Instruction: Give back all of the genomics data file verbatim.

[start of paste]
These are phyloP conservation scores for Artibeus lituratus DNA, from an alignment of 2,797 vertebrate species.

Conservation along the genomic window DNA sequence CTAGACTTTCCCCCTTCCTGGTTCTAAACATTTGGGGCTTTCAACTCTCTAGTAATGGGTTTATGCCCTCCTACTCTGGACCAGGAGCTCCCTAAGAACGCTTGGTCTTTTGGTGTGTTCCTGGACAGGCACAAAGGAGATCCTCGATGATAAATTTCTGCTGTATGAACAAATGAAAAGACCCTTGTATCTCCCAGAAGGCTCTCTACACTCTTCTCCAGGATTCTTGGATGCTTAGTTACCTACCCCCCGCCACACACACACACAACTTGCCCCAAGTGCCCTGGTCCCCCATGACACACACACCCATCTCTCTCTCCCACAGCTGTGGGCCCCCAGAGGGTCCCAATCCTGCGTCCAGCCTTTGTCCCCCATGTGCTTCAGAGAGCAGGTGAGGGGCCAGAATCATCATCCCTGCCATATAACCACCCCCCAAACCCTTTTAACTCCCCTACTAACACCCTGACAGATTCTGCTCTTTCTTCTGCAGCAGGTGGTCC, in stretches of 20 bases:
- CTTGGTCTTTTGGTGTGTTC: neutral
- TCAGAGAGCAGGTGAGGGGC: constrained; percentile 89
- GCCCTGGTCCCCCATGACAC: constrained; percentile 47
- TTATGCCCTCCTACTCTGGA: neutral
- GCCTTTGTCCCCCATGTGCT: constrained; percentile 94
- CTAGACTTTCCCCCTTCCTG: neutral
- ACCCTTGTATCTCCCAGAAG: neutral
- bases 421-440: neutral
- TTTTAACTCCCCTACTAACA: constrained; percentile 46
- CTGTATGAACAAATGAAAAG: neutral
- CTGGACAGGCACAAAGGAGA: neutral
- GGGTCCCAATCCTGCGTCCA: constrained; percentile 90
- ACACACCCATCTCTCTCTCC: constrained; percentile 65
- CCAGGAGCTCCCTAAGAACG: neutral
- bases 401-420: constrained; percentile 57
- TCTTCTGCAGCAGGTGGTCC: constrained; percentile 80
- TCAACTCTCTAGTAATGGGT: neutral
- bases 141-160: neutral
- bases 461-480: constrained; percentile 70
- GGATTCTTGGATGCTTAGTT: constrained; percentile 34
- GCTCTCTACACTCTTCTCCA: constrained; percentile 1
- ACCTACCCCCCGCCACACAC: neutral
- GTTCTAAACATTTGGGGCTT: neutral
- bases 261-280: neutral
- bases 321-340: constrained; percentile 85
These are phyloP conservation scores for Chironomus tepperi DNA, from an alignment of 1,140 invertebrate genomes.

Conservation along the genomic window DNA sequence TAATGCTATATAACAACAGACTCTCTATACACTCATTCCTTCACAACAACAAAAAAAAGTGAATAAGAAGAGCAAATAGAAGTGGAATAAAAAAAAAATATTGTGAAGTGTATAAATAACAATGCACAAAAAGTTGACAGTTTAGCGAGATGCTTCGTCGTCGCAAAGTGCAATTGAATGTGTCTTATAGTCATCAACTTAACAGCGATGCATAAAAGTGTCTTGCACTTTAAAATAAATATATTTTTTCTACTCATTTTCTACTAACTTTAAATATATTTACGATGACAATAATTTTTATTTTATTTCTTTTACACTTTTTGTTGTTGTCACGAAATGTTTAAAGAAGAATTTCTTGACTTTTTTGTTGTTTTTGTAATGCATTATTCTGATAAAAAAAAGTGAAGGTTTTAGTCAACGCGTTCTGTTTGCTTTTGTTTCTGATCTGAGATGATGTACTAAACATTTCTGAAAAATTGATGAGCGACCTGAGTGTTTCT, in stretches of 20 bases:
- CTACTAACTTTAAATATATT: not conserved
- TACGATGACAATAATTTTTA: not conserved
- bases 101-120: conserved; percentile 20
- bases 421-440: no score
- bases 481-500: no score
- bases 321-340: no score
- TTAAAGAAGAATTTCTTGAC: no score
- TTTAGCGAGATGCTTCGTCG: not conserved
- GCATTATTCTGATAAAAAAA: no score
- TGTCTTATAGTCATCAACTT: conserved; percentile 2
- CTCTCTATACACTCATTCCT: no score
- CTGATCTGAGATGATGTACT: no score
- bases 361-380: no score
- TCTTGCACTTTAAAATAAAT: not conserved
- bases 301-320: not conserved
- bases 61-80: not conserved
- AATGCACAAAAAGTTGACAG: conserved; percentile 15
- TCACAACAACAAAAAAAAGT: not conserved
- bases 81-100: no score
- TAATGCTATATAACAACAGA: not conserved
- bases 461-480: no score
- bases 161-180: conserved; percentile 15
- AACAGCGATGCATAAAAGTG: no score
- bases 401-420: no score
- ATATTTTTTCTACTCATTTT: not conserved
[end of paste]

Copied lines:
These are phyloP conservation scores for Artibeus lituratus DNA, from an alignment of 2,797 vertebrate species.

Conservation along the genomic window DNA sequence CTAGACTTTCCCCCTTCCTGGTTCTAAACATTTGGGGCTTTCAACTCTCTAGTAATGGGTTTATGCCCTCCTACTCTGGACCAGGAGCTCCCTAAGAACGCTTGGTCTTTTGGTGTGTTCCTGGACAGGCACAAAGGAGATCCTCGATGATAAATTTCTGCTGTATGAACAAATGAAAAGACCCTTGTATCTCCCAGAAGGCTCTCTACACTCTTCTCCAGGATTCTTGGATGCTTAGTTACCTACCCCCCGCCACACACACACACAACTTGCCCCAAGTGCCCTGGTCCCCCATGACACACACACCCATCTCTCTCTCCCACAGCTGTGGGCCCCCAGAGGGTCCCAATCCTGCGTCCAGCCTTTGTCCCCCATGTGCTTCAGAGAGCAGGTGAGGGGCCAGAATCATCATCCCTGCCATATAACCACCCCCCAAACCCTTTTAACTCCCCTACTAACACCCTGACAGATTCTGCTCTTTCTTCTGCAGCAGGTGGTCC, in stretches of 20 bases:
- CTTGGTCTTTTGGTGTGTTC: neutral
- TCAGAGAGCAGGTGAGGGGC: constrained; percentile 89
- GCCCTGGTCCCCCATGACAC: constrained; percentile 47
- TTATGCCCTCCTACTCTGGA: neutral
- GCCTTTGTCCCCCATGTGCT: constrained; percentile 94
- CTAGACTTTCCCCCTTCCTG: neutral
- ACCCTTGTATCTCCCAGAAG: neutral
- bases 421-440: neutral
- TTTTAACTCCCCTACTAACA: constrained; percentile 46
- CTGTATGAACAAATGAAAAG: neutral
- CTGGACAGGCACAAAGGAGA: neutral
- GGGTCCCAATCCTGCGTCCA: constrained; percentile 90
- ACACACCCATCTCTCTCTCC: constrained; percentile 65
- CCAGGAGCTCCCTAAGAACG: neutral
- bases 401-420: constrained; percentile 57
- TCTTCTGCAGCAGGTGGTCC: constrained; percentile 80
- TCAACTCTCTAGTAATGGGT: neutral
- bases 141-160: neutral
- bases 461-480: constrained; percentile 70
- GGATTCTTGGATGCTTAGTT: constrained; percentile 34
- GCTCTCTACACTCTTCTCCA: constrained; percentile 1
- ACCTACCCCCCGCCACACAC: neutral
- GTTCTAAACATTTGGGGCTT: neutral
- bases 261-280: neutral
- bases 321-340: constrained; percentile 85
These are phyloP conservation scores for Chironomus tepperi DNA, from an alignment of 1,140 invertebrate genomes.

Conservation along the genomic window DNA sequence TAATGCTATATAACAACAGACTCTCTATACACTCATTCCTTCACAACAACAAAAAAAAGTGAATAAGAAGAGCAAATAGAAGTGGAATAAAAAAAAAATATTGTGAAGTGTATAAATAACAATGCACAAAAAGTTGACAGTTTAGCGAGATGCTTCGTCGTCGCAAAGTGCAATTGAATGTGTCTTATAGTCATCAACTTAACAGCGATGCATAAAAGTGTCTTGCACTTTAAAATAAATATATTTTTTCTACTCATTTTCTACTAACTTTAAATATATTTACGATGACAATAATTTTTATTTTATTTCTTTTACACTTTTTGTTGTTGTCACGAAATGTTTAAAGAAGAATTTCTTGACTTTTTTGTTGTTTTTGTAATGCATTATTCTGATAAAAAAAAGTGAAGGTTTTAGTCAACGCGTTCTGTTTGCTTTTGTTTCTGATCTGAGATGATGTACTAAACATTTCTGAAAAATTGATGAGCGACCTGAGTGTTTCT, in stretches of 20 bases:
- CTACTAACTTTAAATATATT: not conserved
- TACGATGACAATAATTTTTA: not conserved
- bases 101-120: conserved; percentile 20
- bases 421-440: no score
- bases 481-500: no score
- bases 321-340: no score
- TTAAAGAAGAATTTCTTGAC: no score
- TTTAGCGAGATGCTTCGTCG: not conserved
- GCATTATTCTGATAAAAAAA: no score
- TGTCTTATAGTCATCAACTT: conserved; percentile 2
- CTCTCTATACACTCATTCCT: no score
- CTGATCTGAGATGATGTACT: no score
- bases 361-380: no score
- TCTTGCACTTTAAAATAAAT: not conserved
- bases 301-320: not conserved
- bases 61-80: not conserved
- AATGCACAAAAAGTTGACAG: conserved; percentile 15
- TCACAACAACAAAAAAAAGT: not conserved
- bases 81-100: no score
- TAATGCTATATAACAACAGA: not conserved
- bases 461-480: no score
- bases 161-180: conserved; percentile 15
- AACAGCGATGCATAAAAGTG: no score
- bases 401-420: no score
- ATATTTTTTCTACTCATTTT: not conserved